Unexpected side effect in mCRC: A care-compliant case report of regorafenib-induced hyperammonemic encephalopathy

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Regorafenib represents a treatment option in heavily pretreated patients affected by metastatic colorectal cancer (mCRC). Its safety profile is typical of small-molecule tyrosine-kinase inhibitors (TKIs) and most adverse events are manageable.

Patient concerns:

A 56 years-old Caucasian man affected by mCRC with normal hepatic reserve was treated with regorafenib as second-line treatment. After only 2 days of therapy, the patient presented to the emergency department due to impairment of both spatial and temporal orientation and motor function with bradylalia.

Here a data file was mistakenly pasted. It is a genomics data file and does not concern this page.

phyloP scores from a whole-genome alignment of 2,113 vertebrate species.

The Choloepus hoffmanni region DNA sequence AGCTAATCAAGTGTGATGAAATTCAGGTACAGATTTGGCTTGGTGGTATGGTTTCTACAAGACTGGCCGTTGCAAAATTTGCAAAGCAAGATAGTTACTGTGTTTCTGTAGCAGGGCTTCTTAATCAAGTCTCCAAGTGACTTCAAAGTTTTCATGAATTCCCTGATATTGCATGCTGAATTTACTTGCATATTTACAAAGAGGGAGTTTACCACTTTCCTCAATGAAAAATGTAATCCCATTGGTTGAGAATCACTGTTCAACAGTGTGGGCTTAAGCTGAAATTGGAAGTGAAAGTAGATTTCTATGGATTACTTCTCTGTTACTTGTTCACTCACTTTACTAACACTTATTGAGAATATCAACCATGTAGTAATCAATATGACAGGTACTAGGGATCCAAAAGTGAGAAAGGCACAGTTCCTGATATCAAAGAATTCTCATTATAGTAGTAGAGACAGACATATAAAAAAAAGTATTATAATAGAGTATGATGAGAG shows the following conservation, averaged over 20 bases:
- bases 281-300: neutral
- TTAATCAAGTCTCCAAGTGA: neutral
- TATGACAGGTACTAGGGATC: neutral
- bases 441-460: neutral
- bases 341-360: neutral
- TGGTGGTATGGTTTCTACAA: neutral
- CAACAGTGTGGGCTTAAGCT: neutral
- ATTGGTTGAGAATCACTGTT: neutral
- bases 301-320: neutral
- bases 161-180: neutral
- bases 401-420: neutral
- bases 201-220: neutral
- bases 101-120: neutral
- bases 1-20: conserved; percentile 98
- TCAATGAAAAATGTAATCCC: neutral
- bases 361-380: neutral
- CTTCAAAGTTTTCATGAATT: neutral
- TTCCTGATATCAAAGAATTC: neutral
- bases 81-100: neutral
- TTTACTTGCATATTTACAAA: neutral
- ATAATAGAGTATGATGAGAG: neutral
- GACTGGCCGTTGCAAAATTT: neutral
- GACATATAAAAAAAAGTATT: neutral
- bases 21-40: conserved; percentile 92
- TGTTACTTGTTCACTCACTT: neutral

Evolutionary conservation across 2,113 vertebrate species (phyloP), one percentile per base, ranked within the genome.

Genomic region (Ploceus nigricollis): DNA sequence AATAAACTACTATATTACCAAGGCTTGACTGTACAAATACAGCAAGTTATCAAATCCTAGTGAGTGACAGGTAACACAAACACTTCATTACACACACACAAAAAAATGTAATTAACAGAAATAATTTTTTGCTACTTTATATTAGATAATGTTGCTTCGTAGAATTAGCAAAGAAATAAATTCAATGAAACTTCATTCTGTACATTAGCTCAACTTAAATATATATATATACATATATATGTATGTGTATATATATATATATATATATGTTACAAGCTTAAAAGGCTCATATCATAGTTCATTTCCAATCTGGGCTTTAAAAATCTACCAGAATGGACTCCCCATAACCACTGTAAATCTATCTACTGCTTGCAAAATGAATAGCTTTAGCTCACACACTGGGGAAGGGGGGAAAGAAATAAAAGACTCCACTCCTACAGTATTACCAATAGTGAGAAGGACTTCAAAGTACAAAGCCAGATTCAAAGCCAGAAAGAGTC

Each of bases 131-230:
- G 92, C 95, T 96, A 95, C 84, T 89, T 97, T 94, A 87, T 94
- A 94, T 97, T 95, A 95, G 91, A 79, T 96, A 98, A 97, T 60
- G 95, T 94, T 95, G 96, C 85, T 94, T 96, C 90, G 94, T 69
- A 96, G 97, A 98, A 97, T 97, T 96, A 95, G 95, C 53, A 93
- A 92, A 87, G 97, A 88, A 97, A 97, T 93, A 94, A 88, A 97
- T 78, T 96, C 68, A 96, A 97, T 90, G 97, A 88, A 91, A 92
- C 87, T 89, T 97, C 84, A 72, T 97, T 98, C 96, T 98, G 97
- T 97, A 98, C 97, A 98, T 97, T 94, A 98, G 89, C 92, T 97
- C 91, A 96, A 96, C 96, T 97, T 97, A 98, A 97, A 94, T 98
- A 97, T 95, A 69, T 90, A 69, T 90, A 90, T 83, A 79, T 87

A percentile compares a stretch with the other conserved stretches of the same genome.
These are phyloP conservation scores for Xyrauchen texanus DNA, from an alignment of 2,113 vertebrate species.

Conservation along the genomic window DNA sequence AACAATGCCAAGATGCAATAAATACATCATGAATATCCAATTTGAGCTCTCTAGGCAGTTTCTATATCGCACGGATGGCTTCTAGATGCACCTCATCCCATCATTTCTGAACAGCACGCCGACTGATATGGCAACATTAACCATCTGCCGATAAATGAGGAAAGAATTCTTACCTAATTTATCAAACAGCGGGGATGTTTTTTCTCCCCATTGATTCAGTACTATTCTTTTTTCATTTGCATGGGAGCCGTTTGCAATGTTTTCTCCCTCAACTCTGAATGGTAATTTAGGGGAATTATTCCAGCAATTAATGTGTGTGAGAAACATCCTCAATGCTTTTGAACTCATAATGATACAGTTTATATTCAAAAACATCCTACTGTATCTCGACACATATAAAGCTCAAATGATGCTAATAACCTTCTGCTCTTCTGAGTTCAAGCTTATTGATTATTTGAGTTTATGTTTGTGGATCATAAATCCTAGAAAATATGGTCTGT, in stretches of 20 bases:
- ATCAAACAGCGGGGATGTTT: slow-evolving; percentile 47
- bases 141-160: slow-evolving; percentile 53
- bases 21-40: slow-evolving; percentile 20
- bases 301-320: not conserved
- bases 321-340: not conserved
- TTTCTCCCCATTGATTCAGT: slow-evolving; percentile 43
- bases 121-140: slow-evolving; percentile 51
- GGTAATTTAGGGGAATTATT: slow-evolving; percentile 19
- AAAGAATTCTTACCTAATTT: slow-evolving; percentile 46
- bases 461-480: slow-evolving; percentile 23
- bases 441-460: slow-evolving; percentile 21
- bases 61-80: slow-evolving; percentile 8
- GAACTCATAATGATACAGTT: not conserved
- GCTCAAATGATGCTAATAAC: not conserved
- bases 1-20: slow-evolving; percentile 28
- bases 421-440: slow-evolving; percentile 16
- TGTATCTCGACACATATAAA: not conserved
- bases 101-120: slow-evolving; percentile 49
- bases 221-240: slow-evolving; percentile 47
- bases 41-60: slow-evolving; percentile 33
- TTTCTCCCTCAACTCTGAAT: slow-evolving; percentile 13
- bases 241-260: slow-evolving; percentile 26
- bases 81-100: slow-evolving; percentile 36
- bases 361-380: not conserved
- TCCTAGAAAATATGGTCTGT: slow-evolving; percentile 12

Serum ammonia level was 191 mmol/L, liver function tests and complete blood count were normal. Regorafenib was withheld and branched chain amino acids and lactulose were administered.


Serum ammonia level returned within the normal range, but when regorafenib was restarted at a lower dose level, a new episode of acute confusion arised.

Main lesson:

Discontinuation of regorafenib after confirmation of hyperammonemia is strongly recommended; reintroduction of the therapy at lower doses after resolution of symptoms related to hyperammonemic encephalopathy has to be discouraged.

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